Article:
Although it is commonly recognized that worry may interfere with sleep, many people are unaware that anxiety is the actual cause of their lack of sleep. Although anxiety is one of the most prevalent disorders that disturb sleep, many people typically ignore their sleep issues in the mistaken belief that their physical health is the primary factor. Today, we’ll discuss the relationship between anxiety and sleep and how to manage both conditions healthily and productively.
The Consequences of Sleep Interference Caused by Anxiety
Numerous factors, including employment, education, and significant life events like ending a relationship or having children, can cause anxiety in people. However, worry can remain and progress into an anxiety disorder that interferes with daily activities. This illness frequently manifests as muscle tension, anger, feelings of concern, shortness of breath, and weariness. Each anxiety disorder might have a particular set of symptoms. Sleep issues, however, are among the most typical signs of anxiety.
Sleep issues include difficulty falling asleep at night, waking up feeling drained and exhausted, and having an unsatisfactory sleep experience overall. These issues may be caused by worry, manifesting as lingering, hopeless thoughts in the middle of the night. This anxiety can occasionally become a condition known as sleep anxiety when people fear falling asleep at night due to fear or worrying thoughts.
Due to how little sleep may impair your emotional and mental well-being, sleep can also impact anxiety levels. You may have daily cycles of sleep issues, nervous sensations, and thoughts due to sleep deprivation. It’s crucial to attempt to take action to address your anxiety generally and relieve it if you discover that you have to deal with these issues regularly. You can reduce your anxiety in the following ways for better sleep:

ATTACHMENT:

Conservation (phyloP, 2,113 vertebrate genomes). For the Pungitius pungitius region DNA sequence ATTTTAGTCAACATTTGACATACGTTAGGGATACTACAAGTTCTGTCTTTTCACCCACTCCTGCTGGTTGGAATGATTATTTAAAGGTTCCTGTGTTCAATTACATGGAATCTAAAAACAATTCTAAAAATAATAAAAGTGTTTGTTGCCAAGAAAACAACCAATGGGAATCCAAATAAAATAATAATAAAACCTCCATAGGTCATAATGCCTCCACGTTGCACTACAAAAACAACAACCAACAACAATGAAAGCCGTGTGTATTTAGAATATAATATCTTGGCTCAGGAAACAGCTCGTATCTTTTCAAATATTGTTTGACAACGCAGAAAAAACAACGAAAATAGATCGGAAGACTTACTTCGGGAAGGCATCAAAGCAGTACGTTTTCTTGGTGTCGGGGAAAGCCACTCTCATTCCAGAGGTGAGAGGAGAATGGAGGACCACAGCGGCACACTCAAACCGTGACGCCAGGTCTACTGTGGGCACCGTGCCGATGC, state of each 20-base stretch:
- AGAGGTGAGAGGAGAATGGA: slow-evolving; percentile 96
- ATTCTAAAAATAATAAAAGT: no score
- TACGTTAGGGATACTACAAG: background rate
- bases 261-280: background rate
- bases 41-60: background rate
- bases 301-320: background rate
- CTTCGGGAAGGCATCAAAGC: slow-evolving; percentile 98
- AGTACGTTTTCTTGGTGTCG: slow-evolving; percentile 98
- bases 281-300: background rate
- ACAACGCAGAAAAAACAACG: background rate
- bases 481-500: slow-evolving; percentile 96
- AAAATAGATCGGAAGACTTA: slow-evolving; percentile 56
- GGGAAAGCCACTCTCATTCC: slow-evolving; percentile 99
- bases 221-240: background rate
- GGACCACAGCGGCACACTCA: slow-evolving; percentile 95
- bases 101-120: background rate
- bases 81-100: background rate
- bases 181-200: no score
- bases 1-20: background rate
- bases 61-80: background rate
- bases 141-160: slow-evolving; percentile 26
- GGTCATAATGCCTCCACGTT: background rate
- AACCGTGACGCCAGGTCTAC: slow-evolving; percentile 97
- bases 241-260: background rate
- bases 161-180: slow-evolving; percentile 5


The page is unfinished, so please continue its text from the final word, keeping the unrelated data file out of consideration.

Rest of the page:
- Meditation and mindfulness: Meditating is an excellent approach to learning how to control your thoughts and develop greater awareness of their origin.
- Work on your breathing: Managing your breathing pace might help reduce anxiety symptoms.
- Coherent sleep schedule: Establishing a regular sleep pattern might assist your body in becoming used to a routine and make you feel more exhausted when you require sleep.
- Cognitive behavioral therapy: Cognitive behavioral therapy can be used to manage anxiety with the assistance of a professional since it deals with opposing ideas and lessens the anxiety that results from them.
It would be best to handle your anxiety to sleep well at night. You may improve your sleep using various therapy options and coping mechanisms. Cognitive-behavioral therapy is one such approach.
Family Psychiatry & Therapy Can Teach You More About Anxiety Disorders.
While there are many things you can do at home to help, you should also consider seeking professional assistance to manage symptoms better and comprehend the source of your anxiety. Our Family Psychiatry & Therapy staff can provide patients in the New Jersey communities of Paramus, Upper Saddle River, Patereson, and East Orange with the professional mental health treatment they require in a caring setting. Call (201) 977-2889 immediately to make an appointment to learn more!